Combating cancer, injury and disfigurement in the most socially important part of our bodies – the face and mouth
The face is the only part of our body we cannot hide. It conveys our emotions and innermost feelings. We often judge each other on the basis of facial appearance, making assumptions on a whole range of issues.
People suffer the consequences of facial diseases, injuries and disfigurement every day. In the United Kingdom 6,500 people develop oral cancer every year. Around 125,000 young people sustain serious facial injuries and 15,000 people receive treatment for facial disfigurement.
Despite the severity of these issues, this remains a much neglected research area leaving thousands of those unfortunate enough to be affected with little hope for the future. Not enough is known about facial disease, injury and deformity, their psychological and emotional impact and, critically, which treatments are most effective. Saving Faces - The Facial Surgery Research Foundation is the only charity in the UK solely dedicated to the worldwide reduction of facial injuries and diseases. We are taking the lead in education and research to improve the physical and psychological treatment of all victims of oral cancer and other facial diseases.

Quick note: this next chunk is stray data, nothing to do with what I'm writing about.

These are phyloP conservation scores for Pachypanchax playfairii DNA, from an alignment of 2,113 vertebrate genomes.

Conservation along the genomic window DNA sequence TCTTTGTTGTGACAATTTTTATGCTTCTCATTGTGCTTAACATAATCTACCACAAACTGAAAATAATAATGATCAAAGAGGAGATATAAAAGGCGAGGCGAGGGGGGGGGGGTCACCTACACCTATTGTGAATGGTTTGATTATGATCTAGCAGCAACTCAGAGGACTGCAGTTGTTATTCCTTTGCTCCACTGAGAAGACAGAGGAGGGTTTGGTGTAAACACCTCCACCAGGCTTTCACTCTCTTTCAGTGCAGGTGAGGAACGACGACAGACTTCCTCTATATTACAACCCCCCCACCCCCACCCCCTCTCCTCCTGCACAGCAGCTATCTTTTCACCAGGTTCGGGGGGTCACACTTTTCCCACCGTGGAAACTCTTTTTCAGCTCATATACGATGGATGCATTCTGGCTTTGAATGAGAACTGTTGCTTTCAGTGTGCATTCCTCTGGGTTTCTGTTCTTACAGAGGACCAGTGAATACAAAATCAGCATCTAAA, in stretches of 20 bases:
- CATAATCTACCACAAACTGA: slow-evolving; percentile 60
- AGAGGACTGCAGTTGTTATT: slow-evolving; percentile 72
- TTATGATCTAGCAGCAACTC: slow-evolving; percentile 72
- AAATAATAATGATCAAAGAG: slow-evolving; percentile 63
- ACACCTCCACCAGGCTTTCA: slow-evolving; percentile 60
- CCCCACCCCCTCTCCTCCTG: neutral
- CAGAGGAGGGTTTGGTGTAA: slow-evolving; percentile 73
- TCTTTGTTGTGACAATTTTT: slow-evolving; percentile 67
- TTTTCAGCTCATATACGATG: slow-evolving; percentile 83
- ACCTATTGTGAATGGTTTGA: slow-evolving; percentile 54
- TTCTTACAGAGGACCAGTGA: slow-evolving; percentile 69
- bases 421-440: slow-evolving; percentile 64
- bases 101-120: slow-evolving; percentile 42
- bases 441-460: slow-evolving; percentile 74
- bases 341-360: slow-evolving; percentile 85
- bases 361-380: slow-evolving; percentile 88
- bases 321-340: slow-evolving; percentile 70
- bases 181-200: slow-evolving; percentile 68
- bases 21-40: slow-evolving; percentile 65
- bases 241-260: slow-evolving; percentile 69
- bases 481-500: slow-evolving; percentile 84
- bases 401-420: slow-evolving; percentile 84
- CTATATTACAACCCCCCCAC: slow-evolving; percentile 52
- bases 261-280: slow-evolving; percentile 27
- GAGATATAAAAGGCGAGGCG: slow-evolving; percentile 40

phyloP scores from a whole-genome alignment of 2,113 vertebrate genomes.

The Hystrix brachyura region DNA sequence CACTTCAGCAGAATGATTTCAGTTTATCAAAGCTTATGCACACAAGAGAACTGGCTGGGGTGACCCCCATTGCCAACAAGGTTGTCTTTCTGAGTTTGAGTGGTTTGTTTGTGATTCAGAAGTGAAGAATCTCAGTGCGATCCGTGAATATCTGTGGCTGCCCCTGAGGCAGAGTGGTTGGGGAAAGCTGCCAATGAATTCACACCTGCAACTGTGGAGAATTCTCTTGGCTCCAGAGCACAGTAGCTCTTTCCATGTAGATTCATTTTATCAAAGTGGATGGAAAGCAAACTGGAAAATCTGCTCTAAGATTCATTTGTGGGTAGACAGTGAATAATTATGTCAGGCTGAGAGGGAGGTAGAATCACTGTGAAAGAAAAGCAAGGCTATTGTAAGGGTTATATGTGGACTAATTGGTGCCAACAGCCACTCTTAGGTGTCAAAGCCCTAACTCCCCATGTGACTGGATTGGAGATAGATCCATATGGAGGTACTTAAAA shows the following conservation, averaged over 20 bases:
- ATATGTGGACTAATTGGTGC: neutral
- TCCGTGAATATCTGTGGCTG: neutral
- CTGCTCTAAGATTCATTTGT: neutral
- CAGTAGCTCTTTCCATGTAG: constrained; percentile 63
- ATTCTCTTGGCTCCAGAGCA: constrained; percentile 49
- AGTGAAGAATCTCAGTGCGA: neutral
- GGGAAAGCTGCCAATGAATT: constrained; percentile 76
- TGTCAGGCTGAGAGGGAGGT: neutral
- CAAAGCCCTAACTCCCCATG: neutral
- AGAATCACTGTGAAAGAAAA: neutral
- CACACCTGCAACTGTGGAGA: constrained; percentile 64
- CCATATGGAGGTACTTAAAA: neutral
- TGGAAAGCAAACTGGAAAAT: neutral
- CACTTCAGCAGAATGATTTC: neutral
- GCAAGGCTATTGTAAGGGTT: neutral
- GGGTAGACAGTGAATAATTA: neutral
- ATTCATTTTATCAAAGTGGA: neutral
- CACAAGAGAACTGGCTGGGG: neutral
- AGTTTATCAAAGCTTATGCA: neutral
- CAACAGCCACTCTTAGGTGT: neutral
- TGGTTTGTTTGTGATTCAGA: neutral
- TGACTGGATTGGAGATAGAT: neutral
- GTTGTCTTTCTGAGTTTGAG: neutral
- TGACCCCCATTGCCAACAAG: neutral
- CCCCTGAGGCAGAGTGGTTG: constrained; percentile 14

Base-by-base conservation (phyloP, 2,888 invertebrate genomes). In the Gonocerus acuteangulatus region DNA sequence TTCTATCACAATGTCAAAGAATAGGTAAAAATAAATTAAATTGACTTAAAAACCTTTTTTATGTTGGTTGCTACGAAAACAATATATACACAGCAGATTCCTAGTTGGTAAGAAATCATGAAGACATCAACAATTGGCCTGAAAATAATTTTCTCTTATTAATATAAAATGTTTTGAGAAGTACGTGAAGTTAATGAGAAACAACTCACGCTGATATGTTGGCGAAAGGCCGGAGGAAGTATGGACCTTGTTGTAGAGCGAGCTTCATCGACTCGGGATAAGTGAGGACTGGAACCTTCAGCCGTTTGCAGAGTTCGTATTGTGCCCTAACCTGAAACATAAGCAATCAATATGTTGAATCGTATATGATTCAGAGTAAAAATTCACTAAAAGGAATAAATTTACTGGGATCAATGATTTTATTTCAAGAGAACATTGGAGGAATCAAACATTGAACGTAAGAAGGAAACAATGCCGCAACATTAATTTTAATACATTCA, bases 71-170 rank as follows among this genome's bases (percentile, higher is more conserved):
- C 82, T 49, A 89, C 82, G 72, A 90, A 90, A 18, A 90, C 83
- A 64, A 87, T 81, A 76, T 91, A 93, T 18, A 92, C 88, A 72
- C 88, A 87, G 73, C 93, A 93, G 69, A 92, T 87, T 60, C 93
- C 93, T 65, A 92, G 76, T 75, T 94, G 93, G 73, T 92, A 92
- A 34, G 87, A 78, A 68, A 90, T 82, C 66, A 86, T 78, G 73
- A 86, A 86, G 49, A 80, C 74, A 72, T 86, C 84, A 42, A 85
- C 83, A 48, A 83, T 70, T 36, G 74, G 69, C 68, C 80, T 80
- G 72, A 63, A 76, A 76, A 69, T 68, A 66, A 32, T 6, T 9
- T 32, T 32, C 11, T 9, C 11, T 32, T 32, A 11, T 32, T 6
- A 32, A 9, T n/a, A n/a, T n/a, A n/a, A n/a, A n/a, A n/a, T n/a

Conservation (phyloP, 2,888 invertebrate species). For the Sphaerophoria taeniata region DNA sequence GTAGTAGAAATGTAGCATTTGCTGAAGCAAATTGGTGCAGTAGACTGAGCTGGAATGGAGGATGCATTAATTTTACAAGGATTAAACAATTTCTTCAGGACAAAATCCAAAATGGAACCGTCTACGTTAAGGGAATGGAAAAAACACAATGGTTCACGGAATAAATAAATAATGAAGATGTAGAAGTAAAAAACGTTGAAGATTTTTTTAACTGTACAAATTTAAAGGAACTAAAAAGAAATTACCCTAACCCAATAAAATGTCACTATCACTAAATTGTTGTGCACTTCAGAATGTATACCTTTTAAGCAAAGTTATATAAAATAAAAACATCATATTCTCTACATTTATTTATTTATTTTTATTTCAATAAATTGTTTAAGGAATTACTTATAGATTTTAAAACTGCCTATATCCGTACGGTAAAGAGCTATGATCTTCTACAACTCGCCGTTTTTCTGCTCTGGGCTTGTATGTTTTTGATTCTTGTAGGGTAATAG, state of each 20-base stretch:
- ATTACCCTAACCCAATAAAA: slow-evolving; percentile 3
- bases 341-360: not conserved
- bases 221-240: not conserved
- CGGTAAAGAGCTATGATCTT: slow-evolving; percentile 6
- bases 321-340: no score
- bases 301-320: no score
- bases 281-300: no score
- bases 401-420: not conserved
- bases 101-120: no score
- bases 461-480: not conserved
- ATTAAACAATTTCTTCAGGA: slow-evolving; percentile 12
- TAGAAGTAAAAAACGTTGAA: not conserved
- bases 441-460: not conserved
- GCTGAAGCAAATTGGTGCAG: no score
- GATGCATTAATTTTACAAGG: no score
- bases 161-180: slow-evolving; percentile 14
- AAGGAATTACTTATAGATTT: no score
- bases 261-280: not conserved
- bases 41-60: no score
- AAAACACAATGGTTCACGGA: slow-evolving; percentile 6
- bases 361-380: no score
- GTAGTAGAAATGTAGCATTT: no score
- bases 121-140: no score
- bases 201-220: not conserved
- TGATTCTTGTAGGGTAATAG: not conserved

Congratulations to Dr Emmylou Rahtz for her second publication this year in The Conversation. Dr Rahtz completed her PhD in May 2015, funded by Saving Faces.
Saving Faces researchers are working on a Cancer Research UK funded study which is the first large scale surgical clinical trial in the United Kingdom for patients with oral cancer.
Saving Faces and BAOMS launch the world's first national study centre to further research into facial and oral disorders.
GRANTS & FUNDING
Saving Faces funds PhD studentships and clinical fellowships.
This section details all policies and strategies of Saving Faces - The Facial Surgery Research Foundation and its subsidary, The National Facial and Oral Research Centre (NFORC). These policies have been agreed by the Board of Trustees and will be reviewed regularly.
Saving Faces is funding three PhD studentships. They will be carrying out innovative projects in collaboration with Professor Ian Mackenzie, Professor of Stem Cell Science, Professor Ania Korszun, Professor of Psychiatry and Education and Dr Ahmad Waseem, Reader in Oral Biology.